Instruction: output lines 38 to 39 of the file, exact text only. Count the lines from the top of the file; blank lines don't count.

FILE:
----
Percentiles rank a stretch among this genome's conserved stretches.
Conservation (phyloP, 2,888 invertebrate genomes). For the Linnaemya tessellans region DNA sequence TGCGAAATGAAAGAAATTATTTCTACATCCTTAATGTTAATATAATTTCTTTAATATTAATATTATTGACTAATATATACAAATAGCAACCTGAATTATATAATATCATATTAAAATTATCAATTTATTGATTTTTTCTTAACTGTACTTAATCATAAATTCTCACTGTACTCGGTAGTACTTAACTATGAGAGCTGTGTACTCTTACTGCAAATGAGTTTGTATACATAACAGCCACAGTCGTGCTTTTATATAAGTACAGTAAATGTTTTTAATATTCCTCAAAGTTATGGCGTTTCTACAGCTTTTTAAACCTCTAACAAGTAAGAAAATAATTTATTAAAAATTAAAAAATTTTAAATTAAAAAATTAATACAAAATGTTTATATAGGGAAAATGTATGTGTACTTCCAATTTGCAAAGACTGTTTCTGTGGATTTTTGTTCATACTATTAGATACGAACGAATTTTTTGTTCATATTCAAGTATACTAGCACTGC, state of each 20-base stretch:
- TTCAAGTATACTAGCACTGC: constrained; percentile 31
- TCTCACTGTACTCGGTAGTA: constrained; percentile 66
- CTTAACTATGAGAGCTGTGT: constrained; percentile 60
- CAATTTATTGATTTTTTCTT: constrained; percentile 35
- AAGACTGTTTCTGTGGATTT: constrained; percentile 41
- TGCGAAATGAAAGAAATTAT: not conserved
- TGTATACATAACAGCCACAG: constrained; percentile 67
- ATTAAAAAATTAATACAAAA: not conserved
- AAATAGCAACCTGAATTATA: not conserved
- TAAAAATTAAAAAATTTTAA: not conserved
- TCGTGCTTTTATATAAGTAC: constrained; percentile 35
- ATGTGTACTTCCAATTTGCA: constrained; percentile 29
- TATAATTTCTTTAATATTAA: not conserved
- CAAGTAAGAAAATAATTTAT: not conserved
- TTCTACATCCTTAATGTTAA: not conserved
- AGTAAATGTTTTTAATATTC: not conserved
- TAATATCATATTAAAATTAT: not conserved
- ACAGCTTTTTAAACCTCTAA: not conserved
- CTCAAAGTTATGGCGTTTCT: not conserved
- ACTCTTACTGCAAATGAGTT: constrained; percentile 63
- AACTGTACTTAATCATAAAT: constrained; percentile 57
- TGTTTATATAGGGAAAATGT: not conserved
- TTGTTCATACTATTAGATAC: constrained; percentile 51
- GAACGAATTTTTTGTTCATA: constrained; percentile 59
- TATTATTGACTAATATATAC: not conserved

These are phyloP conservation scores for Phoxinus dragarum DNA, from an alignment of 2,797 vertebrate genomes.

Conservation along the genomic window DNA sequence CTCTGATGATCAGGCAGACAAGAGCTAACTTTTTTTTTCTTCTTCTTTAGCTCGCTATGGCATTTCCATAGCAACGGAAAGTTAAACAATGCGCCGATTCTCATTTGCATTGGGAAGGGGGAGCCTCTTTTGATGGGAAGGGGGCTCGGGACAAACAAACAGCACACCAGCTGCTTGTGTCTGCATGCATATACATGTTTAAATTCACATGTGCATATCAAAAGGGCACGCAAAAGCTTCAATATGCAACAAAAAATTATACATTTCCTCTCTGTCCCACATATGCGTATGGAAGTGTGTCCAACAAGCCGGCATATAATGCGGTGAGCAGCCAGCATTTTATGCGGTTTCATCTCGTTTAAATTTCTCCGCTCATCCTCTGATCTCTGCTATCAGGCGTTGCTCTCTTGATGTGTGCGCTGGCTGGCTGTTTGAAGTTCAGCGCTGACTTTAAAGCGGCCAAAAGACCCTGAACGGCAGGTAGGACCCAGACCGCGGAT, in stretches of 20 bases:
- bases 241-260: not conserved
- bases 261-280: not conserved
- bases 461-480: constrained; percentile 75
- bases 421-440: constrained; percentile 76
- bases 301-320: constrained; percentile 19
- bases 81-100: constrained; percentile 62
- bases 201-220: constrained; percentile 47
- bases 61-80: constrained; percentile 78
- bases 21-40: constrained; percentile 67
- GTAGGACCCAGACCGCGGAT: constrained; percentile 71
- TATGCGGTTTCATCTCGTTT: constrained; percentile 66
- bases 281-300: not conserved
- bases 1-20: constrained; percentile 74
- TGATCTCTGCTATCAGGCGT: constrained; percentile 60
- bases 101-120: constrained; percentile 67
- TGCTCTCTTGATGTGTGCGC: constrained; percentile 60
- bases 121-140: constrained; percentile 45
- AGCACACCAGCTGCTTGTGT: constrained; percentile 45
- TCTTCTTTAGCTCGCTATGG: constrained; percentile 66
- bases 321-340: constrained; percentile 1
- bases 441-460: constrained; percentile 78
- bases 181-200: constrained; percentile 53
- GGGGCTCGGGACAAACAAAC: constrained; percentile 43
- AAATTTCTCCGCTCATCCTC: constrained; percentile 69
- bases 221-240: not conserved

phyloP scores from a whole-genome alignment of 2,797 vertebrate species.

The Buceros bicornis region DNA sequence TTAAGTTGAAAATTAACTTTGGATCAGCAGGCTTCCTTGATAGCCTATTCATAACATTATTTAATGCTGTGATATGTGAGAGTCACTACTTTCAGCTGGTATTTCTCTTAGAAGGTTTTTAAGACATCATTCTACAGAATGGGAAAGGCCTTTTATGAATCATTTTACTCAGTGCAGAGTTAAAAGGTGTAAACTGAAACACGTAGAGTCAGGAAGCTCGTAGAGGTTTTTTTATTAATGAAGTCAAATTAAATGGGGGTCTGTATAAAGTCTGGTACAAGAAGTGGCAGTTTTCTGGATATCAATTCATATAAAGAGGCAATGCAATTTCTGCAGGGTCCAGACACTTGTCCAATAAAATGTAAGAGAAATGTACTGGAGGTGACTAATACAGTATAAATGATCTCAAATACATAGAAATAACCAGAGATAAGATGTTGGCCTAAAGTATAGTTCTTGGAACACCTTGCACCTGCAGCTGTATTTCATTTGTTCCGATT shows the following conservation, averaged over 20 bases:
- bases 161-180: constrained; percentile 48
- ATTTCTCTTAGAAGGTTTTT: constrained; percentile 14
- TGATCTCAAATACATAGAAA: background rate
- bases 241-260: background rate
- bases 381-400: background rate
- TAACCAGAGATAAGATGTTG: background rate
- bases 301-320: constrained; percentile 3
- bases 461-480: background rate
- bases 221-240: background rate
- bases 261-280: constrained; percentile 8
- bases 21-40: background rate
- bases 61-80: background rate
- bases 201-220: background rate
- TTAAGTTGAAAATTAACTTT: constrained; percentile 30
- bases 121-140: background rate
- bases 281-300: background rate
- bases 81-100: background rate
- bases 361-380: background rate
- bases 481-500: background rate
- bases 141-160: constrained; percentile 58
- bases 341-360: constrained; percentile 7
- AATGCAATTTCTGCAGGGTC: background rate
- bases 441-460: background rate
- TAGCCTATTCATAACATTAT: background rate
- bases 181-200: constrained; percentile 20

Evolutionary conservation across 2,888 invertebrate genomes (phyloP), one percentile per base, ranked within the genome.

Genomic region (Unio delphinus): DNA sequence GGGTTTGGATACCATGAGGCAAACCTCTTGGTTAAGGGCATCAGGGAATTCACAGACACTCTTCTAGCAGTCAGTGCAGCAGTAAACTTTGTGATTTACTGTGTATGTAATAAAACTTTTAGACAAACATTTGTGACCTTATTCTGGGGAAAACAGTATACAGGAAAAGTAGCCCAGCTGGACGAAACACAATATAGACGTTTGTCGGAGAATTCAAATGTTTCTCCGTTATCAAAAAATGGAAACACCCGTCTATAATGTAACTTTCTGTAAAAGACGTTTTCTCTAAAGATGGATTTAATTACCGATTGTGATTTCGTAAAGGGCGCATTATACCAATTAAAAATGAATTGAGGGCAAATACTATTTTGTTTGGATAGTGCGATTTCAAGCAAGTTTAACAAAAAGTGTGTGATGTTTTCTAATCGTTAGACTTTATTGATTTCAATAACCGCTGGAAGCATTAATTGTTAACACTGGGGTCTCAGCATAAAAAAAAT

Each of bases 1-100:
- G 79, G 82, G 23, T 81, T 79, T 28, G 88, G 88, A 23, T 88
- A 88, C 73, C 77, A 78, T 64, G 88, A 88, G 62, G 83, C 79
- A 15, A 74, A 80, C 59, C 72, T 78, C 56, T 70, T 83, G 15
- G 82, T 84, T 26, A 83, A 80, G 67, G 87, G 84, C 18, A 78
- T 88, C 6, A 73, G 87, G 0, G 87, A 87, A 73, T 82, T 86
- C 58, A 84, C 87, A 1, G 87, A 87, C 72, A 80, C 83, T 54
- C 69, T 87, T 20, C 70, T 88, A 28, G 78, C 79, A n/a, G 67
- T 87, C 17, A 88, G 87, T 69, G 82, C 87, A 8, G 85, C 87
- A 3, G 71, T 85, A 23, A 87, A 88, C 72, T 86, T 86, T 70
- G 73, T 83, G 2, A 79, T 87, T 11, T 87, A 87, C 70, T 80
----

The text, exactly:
- bases 21-40: constrained; percentile 67
- GTAGGACCCAGACCGCGGAT: constrained; percentile 71